In July 2013 Loxo entered into a multi-year licence and collaboration agreement with Array Biopharma (recently acquired by Pfizer [5]). The agreement covered intellectual property related to selpercatinib, as well as the discovery and development of small-molecule drugs for mutually agreed oncology targets. Under the terms of the agreement, Loxo would fund preclinical research undertaken by Array and was responsible for target selection and clinical trials. Array would receive up to $US434 million in milestone and royalty payments, as well as Loxo stock [6].

figurea

Key milestones in the development of selpercatinib leading to its approval for the treatment of for lung and thyroid cancers with RET gene mutations or fusions. CNS central nervous system, MTC medullary thyroid cancer, NSCLC non-small cell lung cancer

Scientific Summary

Pharmacodynamics

In vitro, selpercatinib potently inhibited proliferation of RET-mutant MTC cells (MZ-CRC-1 cell line [RETM918T]) RET-mutant medullary thyroid carcinoma cells (TT cell line [RET C634W]) RET fusion-positive thyroid papillary carcinoma cells (TPC-1 cell line [CCDC6-RET]) and (NSCLC LC-2/Ad cell line [CCDC6-RET]) cells, but had 20- to 1700-fold less inhibitory activity against a panel of cell lines not containing RET alterations (n = 83). The drug was also associated with tumour regression in vivo in engineered and patient-derived RET fusion-positive and RET-mutant murine models, including RET fusion-positive models harbouring the V804M acquired resistance gatekeeper mutation. In mice injected intracranially with CCDC6-RET fusion-positive PDX cell suspensions, orally administered selpercatinib was associated with significantly prolonged survival (median not reached) vs. vehicle (median 21 days) [7].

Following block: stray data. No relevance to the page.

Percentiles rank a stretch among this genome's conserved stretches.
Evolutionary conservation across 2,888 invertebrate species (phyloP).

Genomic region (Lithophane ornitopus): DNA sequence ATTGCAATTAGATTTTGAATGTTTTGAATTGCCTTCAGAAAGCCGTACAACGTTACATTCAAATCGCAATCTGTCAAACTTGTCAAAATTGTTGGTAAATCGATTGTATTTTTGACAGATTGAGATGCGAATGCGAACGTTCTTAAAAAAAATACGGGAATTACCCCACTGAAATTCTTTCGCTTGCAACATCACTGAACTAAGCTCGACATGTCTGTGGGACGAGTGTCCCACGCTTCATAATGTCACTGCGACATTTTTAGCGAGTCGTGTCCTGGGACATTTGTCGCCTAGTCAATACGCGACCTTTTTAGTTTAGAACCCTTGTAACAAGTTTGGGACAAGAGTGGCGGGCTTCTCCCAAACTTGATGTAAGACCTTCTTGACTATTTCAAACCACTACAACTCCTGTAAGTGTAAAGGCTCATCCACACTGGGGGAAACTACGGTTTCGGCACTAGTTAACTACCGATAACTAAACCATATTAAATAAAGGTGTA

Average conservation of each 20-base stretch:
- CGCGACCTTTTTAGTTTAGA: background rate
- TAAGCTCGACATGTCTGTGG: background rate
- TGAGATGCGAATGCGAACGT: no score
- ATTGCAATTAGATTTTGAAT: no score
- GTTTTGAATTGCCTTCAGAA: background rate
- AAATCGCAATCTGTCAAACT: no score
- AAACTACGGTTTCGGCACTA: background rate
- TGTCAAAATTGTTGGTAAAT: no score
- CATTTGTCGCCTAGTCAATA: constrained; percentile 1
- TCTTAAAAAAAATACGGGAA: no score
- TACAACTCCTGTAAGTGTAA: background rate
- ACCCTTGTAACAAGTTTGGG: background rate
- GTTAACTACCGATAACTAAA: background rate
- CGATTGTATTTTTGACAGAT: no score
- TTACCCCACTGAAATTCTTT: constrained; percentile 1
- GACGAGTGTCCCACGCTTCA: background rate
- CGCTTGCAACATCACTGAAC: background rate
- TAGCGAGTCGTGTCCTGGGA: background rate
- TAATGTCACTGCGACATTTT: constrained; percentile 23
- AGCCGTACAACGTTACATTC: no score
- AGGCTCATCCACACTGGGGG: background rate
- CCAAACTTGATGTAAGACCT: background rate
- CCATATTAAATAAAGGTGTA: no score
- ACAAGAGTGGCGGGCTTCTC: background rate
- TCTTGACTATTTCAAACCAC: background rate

The effect of selpercatinib on the cardiac QTc interval has been studied in volunteers, with the largest mean increase in QTc predicted to be 10.6 ms at mean steady-state Cmax with selpercatinib 160 mg administered twice daily [4].

Pharmacokinetics

In patients with cancer, selpercatinib AUC and Cmax at steady-state increased in a slightly greater than dose proportional manner at doses between 20 and 240 mg twice daily (0.06–1.5 times the maximum recommended total daily dosage). Steady-state was reached after ≈ 7 days with a 3.4-fold median accumulation ratio at a dose of 160 mg twice daily. Mean steady-state Cmax and AUC0-24h were 2980 ng/mL and 51600 ng·h/mL, respectively, with a median tmax of 2 h. The mean absolute bioavailability of selpercatinib capsules was 73% in volunteers. Administration of selpercatinib with a high fat meal had no significant effect on selpercatinib AUC or Cmax in volunteers. The drug had an apparent clearance (CL/F) of 6 L/h in patients and a t½ of 32 h after oral administration to volunteers.